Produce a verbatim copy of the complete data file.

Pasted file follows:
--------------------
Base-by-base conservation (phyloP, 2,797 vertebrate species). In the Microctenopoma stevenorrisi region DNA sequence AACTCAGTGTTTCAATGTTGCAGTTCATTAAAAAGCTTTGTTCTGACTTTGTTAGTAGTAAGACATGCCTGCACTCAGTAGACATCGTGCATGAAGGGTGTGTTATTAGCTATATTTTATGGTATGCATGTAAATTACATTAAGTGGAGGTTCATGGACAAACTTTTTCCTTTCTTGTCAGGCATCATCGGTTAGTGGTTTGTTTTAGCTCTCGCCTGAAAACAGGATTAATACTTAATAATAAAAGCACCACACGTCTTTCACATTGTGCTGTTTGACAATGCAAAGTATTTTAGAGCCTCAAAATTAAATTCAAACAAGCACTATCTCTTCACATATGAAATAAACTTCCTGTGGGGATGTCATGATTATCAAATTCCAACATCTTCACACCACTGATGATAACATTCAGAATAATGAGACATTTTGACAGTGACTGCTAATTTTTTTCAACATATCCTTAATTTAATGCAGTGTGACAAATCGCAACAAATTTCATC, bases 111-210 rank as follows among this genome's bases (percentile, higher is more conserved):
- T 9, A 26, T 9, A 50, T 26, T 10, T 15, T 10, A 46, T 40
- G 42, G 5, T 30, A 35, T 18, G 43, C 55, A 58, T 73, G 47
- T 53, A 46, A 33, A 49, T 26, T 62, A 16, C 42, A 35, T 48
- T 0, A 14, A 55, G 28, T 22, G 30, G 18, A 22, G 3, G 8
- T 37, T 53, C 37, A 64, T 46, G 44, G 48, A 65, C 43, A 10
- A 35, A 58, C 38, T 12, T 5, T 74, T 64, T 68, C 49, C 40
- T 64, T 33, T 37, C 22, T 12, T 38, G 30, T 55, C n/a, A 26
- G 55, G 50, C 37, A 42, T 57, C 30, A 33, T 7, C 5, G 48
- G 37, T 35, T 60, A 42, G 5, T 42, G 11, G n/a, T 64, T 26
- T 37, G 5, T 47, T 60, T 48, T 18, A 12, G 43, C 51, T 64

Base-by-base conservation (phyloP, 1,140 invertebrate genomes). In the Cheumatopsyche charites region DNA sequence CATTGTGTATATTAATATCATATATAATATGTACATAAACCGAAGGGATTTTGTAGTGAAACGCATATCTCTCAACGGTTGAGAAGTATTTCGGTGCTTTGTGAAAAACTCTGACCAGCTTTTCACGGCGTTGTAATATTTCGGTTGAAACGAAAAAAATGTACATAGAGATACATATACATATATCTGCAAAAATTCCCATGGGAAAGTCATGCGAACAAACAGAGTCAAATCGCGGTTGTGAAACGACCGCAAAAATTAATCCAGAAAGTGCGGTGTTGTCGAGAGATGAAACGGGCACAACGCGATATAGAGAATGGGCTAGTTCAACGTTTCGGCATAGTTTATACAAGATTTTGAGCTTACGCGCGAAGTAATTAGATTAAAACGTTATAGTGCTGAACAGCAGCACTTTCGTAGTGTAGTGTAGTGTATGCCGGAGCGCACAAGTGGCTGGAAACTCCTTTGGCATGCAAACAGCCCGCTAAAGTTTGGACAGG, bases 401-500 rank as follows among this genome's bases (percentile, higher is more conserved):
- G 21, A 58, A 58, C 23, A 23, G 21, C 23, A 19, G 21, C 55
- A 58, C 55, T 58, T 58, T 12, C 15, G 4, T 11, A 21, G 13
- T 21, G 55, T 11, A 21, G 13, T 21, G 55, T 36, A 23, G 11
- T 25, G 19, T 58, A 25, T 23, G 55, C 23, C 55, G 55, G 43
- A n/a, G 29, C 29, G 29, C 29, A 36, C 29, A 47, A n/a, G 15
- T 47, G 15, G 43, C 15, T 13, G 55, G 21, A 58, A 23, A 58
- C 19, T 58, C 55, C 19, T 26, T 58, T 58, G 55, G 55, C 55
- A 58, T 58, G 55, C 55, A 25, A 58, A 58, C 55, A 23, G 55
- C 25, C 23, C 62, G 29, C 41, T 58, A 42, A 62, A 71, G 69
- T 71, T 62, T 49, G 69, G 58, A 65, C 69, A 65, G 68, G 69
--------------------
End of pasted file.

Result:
Base-by-base conservation (phyloP, 2,797 vertebrate species). In the Microctenopoma stevenorrisi region DNA sequence AACTCAGTGTTTCAATGTTGCAGTTCATTAAAAAGCTTTGTTCTGACTTTGTTAGTAGTAAGACATGCCTGCACTCAGTAGACATCGTGCATGAAGGGTGTGTTATTAGCTATATTTTATGGTATGCATGTAAATTACATTAAGTGGAGGTTCATGGACAAACTTTTTCCTTTCTTGTCAGGCATCATCGGTTAGTGGTTTGTTTTAGCTCTCGCCTGAAAACAGGATTAATACTTAATAATAAAAGCACCACACGTCTTTCACATTGTGCTGTTTGACAATGCAAAGTATTTTAGAGCCTCAAAATTAAATTCAAACAAGCACTATCTCTTCACATATGAAATAAACTTCCTGTGGGGATGTCATGATTATCAAATTCCAACATCTTCACACCACTGATGATAACATTCAGAATAATGAGACATTTTGACAGTGACTGCTAATTTTTTTCAACATATCCTTAATTTAATGCAGTGTGACAAATCGCAACAAATTTCATC, bases 111-210 rank as follows among this genome's bases (percentile, higher is more conserved):
- T 9, A 26, T 9, A 50, T 26, T 10, T 15, T 10, A 46, T 40
- G 42, G 5, T 30, A 35, T 18, G 43, C 55, A 58, T 73, G 47
- T 53, A 46, A 33, A 49, T 26, T 62, A 16, C 42, A 35, T 48
- T 0, A 14, A 55, G 28, T 22, G 30, G 18, A 22, G 3, G 8
- T 37, T 53, C 37, A 64, T 46, G 44, G 48, A 65, C 43, A 10
- A 35, A 58, C 38, T 12, T 5, T 74, T 64, T 68, C 49, C 40
- T 64, T 33, T 37, C 22, T 12, T 38, G 30, T 55, C n/a, A 26
- G 55, G 50, C 37, A 42, T 57, C 30, A 33, T 7, C 5, G 48
- G 37, T 35, T 60, A 42, G 5, T 42, G 11, G n/a, T 64, T 26
- T 37, G 5, T 47, T 60, T 48, T 18, A 12, G 43, C 51, T 64

Base-by-base conservation (phyloP, 1,140 invertebrate genomes). In the Cheumatopsyche charites region DNA sequence CATTGTGTATATTAATATCATATATAATATGTACATAAACCGAAGGGATTTTGTAGTGAAACGCATATCTCTCAACGGTTGAGAAGTATTTCGGTGCTTTGTGAAAAACTCTGACCAGCTTTTCACGGCGTTGTAATATTTCGGTTGAAACGAAAAAAATGTACATAGAGATACATATACATATATCTGCAAAAATTCCCATGGGAAAGTCATGCGAACAAACAGAGTCAAATCGCGGTTGTGAAACGACCGCAAAAATTAATCCAGAAAGTGCGGTGTTGTCGAGAGATGAAACGGGCACAACGCGATATAGAGAATGGGCTAGTTCAACGTTTCGGCATAGTTTATACAAGATTTTGAGCTTACGCGCGAAGTAATTAGATTAAAACGTTATAGTGCTGAACAGCAGCACTTTCGTAGTGTAGTGTAGTGTATGCCGGAGCGCACAAGTGGCTGGAAACTCCTTTGGCATGCAAACAGCCCGCTAAAGTTTGGACAGG, bases 401-500 rank as follows among this genome's bases (percentile, higher is more conserved):
- G 21, A 58, A 58, C 23, A 23, G 21, C 23, A 19, G 21, C 55
- A 58, C 55, T 58, T 58, T 12, C 15, G 4, T 11, A 21, G 13
- T 21, G 55, T 11, A 21, G 13, T 21, G 55, T 36, A 23, G 11
- T 25, G 19, T 58, A 25, T 23, G 55, C 23, C 55, G 55, G 43
- A n/a, G 29, C 29, G 29, C 29, A 36, C 29, A 47, A n/a, G 15
- T 47, G 15, G 43, C 15, T 13, G 55, G 21, A 58, A 23, A 58
- C 19, T 58, C 55, C 19, T 26, T 58, T 58, G 55, G 55, C 55
- A 58, T 58, G 55, C 55, A 25, A 58, A 58, C 55, A 23, G 55
- C 25, C 23, C 62, G 29, C 41, T 58, A 42, A 62, A 71, G 69
- T 71, T 62, T 49, G 69, G 58, A 65, C 69, A 65, G 68, G 69